The Skinner adware rears its ugly head on Google Play

A new member of the ever growing adware-found-on-Google-Play-list has been found. Previous members include Viking Horde, DressCode and CallJam, among many others. The malware, dubbed “Skinner”, was embedded inside an app which provides game related features. The app was downloaded by over 10,000 users, and managed to hide on Google Play for over two months. Skinner tracks the user’s location and actions, and can execute code from its Command and Control server without the user’s permission. The app was removed from the play store after we contacted the Google security team. While Adware are a common threat to users, Skinner displayed new elaborate tactics used to evade detection and maximize the profits by targeting users with unprecedented precision.

The malware contains a malicious library, which is unpacked after it is installed on a device. Skinner obfuscates the malicious components of its code to avoid detection. The malicious activity begins only once the malware detects a user activity, such as opening an app, to ensure it is run by a real user. In addition, it checks a number of conditions before it launches, including the absence of a connected debugger, and of emulator hardware, and that the app was installed from Google Play. All of these are intended to evade detection by researchers and protection methods. Once initiated, the malware sends its C&C server data about the device, which contains its location and running apps, and requests ads to display.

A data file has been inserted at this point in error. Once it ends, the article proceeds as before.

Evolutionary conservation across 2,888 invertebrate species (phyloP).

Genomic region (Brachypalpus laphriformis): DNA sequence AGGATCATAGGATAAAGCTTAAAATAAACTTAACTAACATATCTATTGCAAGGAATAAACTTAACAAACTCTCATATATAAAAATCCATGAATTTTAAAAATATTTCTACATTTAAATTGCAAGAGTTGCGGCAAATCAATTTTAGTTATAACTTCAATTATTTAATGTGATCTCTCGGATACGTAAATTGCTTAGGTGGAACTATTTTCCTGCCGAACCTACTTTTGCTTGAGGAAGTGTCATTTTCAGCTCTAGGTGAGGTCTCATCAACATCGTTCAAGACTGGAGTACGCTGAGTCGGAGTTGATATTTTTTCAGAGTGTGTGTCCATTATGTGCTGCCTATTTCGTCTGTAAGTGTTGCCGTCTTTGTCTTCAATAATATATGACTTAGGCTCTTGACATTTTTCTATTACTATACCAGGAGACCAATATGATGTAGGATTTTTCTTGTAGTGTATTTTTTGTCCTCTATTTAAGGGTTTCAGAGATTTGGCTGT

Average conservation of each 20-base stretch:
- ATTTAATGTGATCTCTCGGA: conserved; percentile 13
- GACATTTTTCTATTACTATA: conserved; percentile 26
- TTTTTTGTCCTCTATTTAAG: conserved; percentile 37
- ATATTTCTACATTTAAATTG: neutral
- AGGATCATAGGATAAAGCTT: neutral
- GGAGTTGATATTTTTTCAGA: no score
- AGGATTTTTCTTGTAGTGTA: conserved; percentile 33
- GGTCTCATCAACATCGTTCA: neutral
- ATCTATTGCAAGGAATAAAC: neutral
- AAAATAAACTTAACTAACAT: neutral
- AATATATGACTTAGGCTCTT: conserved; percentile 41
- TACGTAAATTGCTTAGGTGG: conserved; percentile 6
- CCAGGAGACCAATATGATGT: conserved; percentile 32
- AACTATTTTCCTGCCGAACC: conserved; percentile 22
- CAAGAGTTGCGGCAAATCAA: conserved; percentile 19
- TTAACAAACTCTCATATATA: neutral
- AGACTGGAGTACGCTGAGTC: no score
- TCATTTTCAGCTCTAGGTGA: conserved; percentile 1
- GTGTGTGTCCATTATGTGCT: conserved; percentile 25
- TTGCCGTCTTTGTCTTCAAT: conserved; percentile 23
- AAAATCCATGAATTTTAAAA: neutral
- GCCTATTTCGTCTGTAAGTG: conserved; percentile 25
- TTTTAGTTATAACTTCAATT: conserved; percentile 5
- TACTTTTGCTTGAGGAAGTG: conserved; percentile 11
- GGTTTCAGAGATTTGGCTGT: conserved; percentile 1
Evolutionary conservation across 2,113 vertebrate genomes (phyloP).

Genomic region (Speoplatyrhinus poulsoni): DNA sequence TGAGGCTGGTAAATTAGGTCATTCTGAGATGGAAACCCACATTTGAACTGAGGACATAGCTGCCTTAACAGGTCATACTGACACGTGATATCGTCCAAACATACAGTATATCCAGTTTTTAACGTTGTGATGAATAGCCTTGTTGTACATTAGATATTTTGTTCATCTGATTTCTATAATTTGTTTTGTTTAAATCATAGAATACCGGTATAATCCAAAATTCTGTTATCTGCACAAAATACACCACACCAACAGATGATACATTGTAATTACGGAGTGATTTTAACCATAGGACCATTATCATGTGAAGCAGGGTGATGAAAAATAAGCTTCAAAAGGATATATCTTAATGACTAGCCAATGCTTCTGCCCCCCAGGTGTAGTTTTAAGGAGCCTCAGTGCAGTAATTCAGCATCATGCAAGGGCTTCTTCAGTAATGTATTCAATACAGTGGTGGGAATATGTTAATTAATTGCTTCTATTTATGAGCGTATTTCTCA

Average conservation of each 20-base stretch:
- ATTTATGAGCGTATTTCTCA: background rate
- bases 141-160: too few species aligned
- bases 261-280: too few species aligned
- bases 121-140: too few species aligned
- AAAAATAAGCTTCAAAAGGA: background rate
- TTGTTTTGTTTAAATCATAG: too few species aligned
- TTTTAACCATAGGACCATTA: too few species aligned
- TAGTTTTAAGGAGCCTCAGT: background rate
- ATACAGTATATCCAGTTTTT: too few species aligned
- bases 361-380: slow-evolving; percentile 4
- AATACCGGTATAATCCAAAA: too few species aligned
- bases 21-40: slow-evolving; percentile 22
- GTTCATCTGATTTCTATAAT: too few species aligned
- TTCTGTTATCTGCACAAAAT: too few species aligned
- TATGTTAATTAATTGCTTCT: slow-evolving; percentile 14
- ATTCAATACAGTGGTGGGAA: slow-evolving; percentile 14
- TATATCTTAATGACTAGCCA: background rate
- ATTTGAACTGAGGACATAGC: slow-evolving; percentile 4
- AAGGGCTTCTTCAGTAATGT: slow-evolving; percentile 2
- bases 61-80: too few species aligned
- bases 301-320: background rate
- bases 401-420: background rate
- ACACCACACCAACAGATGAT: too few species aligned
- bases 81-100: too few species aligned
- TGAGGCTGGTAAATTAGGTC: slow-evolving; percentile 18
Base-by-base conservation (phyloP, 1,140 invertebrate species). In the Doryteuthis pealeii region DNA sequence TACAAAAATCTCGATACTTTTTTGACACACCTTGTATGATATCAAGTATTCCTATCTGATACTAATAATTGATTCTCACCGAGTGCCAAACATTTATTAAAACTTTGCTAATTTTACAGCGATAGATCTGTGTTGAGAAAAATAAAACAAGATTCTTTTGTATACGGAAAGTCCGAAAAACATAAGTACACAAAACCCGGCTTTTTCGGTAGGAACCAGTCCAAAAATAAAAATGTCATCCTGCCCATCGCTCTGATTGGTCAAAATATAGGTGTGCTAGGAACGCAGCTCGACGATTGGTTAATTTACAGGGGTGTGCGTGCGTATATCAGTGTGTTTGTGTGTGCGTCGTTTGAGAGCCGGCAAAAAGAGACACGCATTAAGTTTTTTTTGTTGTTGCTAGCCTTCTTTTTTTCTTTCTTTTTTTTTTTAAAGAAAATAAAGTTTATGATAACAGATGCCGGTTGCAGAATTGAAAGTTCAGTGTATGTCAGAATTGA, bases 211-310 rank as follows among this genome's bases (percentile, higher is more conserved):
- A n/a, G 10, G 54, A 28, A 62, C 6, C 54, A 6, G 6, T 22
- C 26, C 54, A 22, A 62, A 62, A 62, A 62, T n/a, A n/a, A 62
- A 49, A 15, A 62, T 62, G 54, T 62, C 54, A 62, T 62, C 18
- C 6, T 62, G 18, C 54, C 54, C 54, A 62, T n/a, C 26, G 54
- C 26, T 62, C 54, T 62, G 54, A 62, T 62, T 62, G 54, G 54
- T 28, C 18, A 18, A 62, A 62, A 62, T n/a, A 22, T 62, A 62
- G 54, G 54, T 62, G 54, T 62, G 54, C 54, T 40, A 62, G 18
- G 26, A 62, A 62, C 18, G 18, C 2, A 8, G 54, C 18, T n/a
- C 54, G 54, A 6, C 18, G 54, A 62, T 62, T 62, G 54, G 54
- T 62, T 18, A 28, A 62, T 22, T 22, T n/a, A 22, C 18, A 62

Skinner adware sourcecode


Figure 4: Evasion checkups used by Skinner


Skinner uses an advanced logic to display illegitimate ads to the user, without raising his suspicion, and raise the probability he will click on them. Instead of simply displaying any ad, the malware checks which type of app the user is using at a given moment and displays a suitable ad. This is a completely new behavior for a mobile adware. Until now, only banker-overlay malware displayed such activity. This sort of tailored “marketing” is likely to drastically increase the malware’s success rate. The four app categories are navigation apps, caller apps, utility apps, and browser apps.

This tactic is unique, and quite innovative. While most Adware rely on mass spread to generate large profits, Skinner could potentially suffice in infecting fewer users to generate the same amount of revenues, but minimize the risk of being caught. The smaller the spread of a malware is, the fewer chances it will raise any alarms and undergo security inspections. We believe this sort of tactic will be adopted and perfected by other Adware in the near future.

Even though this was far from being a large scale attack on users, Skinner demonstrates once again that users cannot rely on downloading apps from legitimate app stores for their safety, and require more advanced protections to guard them. Skinner used custom obfuscation, rather than just copying a known technique from other malware, which makes it much harder to detect. The advanced evasion methods introduced by this malware will only increase in complexity, endangering users worldwide.


Skinner SHA256 hash: